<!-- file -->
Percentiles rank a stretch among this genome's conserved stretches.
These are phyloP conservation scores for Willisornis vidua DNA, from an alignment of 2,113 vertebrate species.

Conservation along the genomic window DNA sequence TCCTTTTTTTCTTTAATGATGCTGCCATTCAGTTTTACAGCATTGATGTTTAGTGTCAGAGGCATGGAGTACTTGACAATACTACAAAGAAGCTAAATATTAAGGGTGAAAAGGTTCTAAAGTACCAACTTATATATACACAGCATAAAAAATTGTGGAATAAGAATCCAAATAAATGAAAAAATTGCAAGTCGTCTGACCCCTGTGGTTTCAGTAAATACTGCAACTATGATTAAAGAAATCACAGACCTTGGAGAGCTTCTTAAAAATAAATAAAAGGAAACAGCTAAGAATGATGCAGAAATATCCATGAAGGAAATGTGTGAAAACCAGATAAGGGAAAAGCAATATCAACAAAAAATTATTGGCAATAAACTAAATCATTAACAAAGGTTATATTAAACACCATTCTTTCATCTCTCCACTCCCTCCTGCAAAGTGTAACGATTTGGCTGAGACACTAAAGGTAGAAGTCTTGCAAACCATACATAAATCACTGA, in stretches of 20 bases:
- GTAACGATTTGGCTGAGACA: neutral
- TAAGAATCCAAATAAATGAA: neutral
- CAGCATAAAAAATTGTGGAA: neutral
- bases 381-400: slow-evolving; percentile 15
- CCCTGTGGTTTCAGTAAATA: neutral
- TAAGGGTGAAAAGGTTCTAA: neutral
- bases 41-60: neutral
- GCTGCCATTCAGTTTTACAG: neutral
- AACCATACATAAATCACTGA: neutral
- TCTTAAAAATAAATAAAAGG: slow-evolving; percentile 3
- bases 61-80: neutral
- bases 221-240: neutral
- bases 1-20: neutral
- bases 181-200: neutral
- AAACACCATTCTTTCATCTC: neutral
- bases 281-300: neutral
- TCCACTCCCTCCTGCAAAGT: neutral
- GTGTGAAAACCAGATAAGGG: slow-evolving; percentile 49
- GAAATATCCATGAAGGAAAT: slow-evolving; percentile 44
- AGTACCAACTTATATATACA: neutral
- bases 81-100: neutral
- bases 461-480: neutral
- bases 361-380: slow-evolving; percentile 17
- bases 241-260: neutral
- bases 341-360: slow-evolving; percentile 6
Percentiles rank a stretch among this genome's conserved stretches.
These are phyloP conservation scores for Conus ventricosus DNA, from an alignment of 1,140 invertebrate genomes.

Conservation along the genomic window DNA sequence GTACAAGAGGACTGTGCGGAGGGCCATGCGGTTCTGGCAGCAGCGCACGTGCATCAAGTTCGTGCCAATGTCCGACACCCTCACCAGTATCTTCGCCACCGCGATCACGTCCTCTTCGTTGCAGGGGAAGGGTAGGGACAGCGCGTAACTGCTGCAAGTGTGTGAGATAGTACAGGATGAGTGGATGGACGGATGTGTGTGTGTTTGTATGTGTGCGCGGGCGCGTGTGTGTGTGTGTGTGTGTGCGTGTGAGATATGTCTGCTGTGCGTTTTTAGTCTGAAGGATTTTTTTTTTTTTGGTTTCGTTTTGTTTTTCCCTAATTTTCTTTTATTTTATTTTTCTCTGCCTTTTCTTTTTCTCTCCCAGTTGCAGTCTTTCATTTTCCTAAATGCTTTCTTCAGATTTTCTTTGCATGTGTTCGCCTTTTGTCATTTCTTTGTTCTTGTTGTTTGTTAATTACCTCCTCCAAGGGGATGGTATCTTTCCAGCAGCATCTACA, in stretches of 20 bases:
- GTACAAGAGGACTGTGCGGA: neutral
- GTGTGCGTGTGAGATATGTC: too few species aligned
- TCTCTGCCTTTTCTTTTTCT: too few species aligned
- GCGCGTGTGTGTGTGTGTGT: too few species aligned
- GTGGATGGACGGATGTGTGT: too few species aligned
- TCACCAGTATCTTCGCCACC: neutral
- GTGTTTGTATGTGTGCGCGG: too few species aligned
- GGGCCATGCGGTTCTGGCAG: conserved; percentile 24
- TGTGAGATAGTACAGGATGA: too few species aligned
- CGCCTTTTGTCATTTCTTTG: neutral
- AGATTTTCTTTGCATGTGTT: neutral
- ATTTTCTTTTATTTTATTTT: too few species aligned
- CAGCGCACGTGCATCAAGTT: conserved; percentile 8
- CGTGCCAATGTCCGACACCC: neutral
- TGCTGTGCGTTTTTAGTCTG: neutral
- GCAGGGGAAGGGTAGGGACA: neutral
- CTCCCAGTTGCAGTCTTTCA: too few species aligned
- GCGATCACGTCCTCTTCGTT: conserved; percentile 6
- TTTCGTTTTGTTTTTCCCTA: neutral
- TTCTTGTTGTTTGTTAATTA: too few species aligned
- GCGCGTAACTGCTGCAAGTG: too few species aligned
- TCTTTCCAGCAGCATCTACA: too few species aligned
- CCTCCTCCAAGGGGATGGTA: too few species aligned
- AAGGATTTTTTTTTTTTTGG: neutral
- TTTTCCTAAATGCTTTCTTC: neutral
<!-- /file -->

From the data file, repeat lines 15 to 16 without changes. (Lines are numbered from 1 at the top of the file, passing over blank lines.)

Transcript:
- bases 221-240: neutral
- bases 1-20: neutral